Laurier dancers show well in Guelph

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Anticipation ran high through the veins of the dancers donning the purple and gold on Saturday.

The Wilfrid Laurier University competitive dance team kicked off their competition season at the Terpsichore Dance Celebration’s University Dance Challenge in Guelph.

Competing against 20 other adult-level teams, mostly hailing from Ontario colleges and universities, Laurier entered ten numbers under the direction of co-captains Alessandra Santaguida and Catherine Fitzsimmons.

Unlike most teams at Laurier, the team is coached, organized and choreographed entirely by students.

“We care about it so much,” Fitzsimmons told The Cord prior to the competition. “That’s your own work out there.”

Santaguida noted that students with no exposure to the world of dance may underestimate the hard work put into the competition season. “I think because [the general student body] doesn’t see our competitions or performances they don’t realize how much we train. We train around eleven hours a week.”

Second-year student Mitch Daniels, a hip-hop dancer, has found the environment refreshing. “When you dance in studios, you’re segregated into different age groups,” he explained. “Being around people all my own age has been great.”

But Daniels stated that though his peers are dancing, no one is afraid of being brutally honest. “We’re a strong team because we’ll tell someone if something’s not right.”

The team began their day with small open group “Elephants” choreographed by first-year communications student Tori Vercillo.

Vercillo had never choreographed such a mature piece before. “I’ve choreographed before, but it was mostly for five-year-olds and little kids,” said Vercillo.

“Elephants,” a unique blend of modern and lyrical jazz, featured not only precise and powerful technique but a dramatic display of heart-wrenching emotions. “Everyone’s a really strong dancer, and that’s great, but more importantly their emotions are really strong.”

While the dancers certainly delivered an emotive performance, they found themselves ousted in the category by the University of Western Ontario’s Huron Heat team.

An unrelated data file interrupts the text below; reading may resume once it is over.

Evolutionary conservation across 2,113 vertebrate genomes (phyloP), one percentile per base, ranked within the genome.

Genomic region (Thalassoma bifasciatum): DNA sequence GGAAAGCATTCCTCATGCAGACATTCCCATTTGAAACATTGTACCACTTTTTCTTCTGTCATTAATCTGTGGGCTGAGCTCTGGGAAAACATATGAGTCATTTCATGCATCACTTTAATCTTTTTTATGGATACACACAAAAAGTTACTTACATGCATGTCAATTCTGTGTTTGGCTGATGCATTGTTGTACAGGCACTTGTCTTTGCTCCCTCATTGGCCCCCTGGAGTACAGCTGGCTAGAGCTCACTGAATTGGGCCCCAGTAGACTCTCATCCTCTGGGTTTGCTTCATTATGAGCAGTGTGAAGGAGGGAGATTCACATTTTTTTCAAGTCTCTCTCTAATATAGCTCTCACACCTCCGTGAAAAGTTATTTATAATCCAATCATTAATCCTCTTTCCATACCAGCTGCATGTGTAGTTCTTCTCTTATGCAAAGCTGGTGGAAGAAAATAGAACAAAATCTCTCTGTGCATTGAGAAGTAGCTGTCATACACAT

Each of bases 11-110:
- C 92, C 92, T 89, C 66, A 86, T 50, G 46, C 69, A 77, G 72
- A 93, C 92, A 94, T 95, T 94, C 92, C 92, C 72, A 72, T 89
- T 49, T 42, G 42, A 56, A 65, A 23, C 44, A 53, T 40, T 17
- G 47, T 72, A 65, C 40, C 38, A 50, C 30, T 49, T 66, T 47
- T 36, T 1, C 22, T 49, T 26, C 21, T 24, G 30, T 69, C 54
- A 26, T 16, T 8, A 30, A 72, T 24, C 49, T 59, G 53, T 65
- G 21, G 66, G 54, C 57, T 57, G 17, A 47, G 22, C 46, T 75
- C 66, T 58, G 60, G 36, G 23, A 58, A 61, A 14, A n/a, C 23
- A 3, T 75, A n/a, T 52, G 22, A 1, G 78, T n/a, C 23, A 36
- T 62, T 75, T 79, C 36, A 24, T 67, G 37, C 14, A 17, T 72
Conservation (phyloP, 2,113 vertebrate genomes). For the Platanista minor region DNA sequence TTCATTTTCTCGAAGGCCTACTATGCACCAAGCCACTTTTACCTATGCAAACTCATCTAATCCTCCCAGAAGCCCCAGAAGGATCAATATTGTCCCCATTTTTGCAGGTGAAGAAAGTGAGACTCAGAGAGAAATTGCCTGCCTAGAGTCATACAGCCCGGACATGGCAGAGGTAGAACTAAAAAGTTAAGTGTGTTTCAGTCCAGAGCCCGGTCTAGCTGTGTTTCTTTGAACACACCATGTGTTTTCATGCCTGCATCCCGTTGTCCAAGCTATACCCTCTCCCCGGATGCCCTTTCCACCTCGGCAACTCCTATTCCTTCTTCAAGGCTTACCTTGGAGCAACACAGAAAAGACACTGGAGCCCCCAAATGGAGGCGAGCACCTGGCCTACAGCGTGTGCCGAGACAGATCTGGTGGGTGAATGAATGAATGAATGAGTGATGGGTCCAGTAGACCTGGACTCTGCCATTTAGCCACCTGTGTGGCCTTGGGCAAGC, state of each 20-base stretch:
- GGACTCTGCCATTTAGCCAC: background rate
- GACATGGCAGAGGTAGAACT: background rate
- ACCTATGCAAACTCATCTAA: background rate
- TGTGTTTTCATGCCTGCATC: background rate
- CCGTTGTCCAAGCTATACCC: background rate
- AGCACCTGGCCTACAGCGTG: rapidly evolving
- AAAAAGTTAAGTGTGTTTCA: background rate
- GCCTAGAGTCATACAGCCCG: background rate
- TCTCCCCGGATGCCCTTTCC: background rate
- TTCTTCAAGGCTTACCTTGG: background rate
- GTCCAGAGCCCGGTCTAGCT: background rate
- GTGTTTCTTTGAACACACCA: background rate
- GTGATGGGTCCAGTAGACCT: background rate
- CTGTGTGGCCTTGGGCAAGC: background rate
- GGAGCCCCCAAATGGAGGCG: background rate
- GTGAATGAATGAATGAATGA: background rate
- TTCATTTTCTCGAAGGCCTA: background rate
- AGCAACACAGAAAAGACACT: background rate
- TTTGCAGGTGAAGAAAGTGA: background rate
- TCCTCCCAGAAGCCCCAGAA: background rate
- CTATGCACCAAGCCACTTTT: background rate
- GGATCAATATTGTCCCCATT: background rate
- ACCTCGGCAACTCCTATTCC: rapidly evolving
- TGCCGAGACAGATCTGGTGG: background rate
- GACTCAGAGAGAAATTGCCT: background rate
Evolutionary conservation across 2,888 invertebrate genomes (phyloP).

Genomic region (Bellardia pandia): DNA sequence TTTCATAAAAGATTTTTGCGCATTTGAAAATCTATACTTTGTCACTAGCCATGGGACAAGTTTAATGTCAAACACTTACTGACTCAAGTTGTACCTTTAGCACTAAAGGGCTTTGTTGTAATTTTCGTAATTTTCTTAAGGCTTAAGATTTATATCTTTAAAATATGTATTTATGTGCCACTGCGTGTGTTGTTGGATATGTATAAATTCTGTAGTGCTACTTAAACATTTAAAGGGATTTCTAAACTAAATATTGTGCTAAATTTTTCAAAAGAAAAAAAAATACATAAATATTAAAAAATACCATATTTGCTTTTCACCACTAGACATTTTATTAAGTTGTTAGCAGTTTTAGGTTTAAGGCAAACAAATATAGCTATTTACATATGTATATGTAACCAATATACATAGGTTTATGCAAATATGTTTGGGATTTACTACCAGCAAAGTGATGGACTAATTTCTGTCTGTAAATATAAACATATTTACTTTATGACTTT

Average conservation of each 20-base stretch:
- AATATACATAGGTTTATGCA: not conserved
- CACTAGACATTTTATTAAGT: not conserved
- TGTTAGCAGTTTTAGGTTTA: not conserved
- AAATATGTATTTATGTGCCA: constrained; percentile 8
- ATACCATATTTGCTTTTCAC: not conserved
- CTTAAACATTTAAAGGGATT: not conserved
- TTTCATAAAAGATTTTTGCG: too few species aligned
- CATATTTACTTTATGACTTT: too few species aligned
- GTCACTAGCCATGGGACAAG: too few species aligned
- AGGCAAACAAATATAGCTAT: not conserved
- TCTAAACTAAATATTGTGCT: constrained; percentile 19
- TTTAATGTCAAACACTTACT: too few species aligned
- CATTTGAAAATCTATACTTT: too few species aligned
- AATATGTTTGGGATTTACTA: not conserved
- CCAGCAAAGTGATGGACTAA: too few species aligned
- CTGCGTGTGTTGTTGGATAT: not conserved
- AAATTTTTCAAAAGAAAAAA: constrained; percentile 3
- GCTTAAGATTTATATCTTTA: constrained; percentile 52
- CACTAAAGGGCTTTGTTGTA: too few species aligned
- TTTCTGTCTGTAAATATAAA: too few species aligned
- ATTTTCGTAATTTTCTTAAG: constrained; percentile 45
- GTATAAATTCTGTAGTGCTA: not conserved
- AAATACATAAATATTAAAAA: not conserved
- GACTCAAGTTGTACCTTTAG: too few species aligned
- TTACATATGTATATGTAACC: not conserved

Though Huron Heat tended to dominate in many categories, Laurier’s dancers earned an impressive seven “outstanding” awards (the highest honour) and three “superior” awards (the second-highest honour), as well as a choreography award and three special awards.

The team garnered many first and second-place finishes for their categories, but the true glory came at the end of the night when Laurier swept the overall awards.

The hip-hop and lyrical groups took third and fourth place respectively, the lyrical and jazz groups placed third and fourth and the team’s open line placed third overall.

Though it looked as if Laurier had zero first-place wins, the judges revealed at the end of the night that Laurier’s team had the highest average score with a staggering 94.34 (a mark in the “outstanding” range), making Laurier the strongest overall dance troupe.

A low point in the day was the small acrobatics group’s performance. Several dancers noted needing more stamina throughout the day and vowing to improve that for the next competition. “We got way too excited and freaked out a little,” Fitzsimmons noted.

One of Laurier’s strongest assets was the musicality of all the dancers. While many other teams resorted to laboured fouette sequences, Laurier instead used their precision and strength to create dynamic and unpredictable sequences.

This year also marks the first time a male jazz and lyrical dancer was part of the team. First-year Brian Reitzel’s strength was put to excellent use in every number, a strategy that worked in Laurier’s favour.

Fitzsimmons and Santaguida attributed their success to the group’s strength of character. “Yes, we have a lot of really well-trained technical dancers,” Santaguida said, “But this group offers much more than that.”

Fitzsimmons echoed Santaguida, adding, “We have a ‘no drama’ policy, and we actually have an interview component as part of auditions.” Both captains felt that the supportive, family-like atmosphere helped the team to succeed.

The team will be attending two competitions in Brantford later in March and will be showcasing their work to the public on March 18 at the Laurier Athletics Complex.


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